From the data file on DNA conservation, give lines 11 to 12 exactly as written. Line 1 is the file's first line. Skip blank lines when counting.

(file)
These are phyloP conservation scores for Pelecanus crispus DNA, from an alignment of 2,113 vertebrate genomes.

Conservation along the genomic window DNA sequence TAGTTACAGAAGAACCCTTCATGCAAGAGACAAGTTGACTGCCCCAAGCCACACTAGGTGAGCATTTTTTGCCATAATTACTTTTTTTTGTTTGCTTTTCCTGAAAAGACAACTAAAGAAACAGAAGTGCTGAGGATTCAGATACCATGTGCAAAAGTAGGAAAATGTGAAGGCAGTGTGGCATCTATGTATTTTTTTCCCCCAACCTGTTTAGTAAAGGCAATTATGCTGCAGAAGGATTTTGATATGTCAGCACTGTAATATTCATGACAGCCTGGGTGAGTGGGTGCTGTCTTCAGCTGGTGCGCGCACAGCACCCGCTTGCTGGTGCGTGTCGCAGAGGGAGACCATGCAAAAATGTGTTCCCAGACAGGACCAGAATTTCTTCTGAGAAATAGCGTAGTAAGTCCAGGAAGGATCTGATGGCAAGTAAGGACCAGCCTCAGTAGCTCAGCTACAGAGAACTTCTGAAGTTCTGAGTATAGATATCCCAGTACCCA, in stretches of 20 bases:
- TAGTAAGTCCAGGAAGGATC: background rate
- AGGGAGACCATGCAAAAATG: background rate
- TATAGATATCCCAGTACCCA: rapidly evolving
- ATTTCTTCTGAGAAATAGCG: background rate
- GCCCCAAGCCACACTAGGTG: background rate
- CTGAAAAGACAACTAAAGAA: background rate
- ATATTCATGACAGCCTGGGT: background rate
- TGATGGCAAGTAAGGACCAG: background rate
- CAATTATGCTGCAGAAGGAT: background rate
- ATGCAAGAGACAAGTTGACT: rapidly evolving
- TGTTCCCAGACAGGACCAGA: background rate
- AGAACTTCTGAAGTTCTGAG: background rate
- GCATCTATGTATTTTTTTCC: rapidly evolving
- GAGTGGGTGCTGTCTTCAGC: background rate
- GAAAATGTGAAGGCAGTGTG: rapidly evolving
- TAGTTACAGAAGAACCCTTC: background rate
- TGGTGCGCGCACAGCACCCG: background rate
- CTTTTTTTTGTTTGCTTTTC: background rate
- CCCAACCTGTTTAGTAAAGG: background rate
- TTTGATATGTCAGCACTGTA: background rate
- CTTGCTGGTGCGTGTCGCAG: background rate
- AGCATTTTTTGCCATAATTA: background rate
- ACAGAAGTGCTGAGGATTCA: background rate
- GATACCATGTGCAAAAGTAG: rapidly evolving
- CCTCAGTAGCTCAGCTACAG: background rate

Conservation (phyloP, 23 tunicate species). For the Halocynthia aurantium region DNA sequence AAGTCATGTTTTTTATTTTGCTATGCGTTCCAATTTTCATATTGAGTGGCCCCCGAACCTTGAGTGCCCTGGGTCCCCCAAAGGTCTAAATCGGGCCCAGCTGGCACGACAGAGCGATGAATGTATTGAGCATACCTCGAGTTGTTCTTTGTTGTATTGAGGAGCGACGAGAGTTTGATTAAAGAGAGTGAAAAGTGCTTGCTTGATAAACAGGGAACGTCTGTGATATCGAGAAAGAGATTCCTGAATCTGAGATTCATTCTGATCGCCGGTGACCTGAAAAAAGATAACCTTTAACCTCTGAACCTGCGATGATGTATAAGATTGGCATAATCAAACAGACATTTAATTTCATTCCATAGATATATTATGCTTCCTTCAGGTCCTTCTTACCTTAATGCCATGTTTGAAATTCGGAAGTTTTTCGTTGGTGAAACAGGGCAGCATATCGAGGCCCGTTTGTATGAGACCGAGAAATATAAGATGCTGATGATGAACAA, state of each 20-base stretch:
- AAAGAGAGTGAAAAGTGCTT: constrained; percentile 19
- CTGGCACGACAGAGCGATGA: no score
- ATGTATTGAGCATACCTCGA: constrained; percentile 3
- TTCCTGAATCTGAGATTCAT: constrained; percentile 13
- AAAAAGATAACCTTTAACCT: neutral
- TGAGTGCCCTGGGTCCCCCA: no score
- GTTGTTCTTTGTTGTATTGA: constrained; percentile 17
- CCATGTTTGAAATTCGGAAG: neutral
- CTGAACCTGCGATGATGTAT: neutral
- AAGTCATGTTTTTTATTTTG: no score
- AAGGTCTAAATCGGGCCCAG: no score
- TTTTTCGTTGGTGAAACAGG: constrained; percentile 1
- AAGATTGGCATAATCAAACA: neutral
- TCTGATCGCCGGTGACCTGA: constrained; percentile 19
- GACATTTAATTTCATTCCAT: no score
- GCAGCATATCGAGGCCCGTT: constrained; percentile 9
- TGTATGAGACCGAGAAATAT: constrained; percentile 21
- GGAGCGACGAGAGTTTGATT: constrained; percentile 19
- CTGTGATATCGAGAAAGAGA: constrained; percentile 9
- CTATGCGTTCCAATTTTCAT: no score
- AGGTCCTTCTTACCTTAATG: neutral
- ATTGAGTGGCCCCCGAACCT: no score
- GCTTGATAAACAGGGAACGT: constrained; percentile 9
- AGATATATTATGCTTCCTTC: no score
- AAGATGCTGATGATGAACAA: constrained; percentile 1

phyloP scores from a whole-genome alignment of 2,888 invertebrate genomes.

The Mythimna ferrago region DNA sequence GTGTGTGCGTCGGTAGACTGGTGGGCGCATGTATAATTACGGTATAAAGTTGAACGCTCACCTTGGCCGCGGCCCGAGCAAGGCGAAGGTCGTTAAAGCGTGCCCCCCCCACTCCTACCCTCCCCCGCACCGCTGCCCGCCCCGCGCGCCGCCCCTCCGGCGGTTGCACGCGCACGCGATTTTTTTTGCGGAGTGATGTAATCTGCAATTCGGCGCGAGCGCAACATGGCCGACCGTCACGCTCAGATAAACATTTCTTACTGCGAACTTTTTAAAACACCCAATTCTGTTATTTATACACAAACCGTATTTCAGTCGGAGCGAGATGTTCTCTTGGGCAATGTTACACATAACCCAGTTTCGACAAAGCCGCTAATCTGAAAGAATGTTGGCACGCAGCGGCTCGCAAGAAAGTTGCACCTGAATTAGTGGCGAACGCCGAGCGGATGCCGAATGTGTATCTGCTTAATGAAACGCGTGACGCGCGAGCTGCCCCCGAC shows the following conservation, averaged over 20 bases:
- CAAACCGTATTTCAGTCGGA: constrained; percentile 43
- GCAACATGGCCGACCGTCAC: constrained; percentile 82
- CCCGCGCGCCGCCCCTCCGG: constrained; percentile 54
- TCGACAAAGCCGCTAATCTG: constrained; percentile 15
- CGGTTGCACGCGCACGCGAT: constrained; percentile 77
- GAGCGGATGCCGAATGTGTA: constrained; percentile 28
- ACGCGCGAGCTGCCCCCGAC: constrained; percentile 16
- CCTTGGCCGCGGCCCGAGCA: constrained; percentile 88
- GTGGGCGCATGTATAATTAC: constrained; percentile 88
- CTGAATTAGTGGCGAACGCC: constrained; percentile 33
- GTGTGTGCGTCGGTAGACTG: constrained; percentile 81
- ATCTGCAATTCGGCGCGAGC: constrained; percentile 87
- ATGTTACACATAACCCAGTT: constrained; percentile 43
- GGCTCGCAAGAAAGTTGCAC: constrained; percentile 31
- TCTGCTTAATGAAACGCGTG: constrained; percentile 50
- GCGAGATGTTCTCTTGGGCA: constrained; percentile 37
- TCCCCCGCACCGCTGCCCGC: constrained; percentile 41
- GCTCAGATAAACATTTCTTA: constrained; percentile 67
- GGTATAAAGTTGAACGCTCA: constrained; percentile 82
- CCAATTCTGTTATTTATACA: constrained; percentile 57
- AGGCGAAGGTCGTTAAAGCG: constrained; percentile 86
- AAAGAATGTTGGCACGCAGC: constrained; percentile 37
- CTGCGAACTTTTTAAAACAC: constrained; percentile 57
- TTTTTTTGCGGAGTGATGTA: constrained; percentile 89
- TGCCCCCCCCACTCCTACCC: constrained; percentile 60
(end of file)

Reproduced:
- CAATTATGCTGCAGAAGGAT: background rate
- ATGCAAGAGACAAGTTGACT: rapidly evolving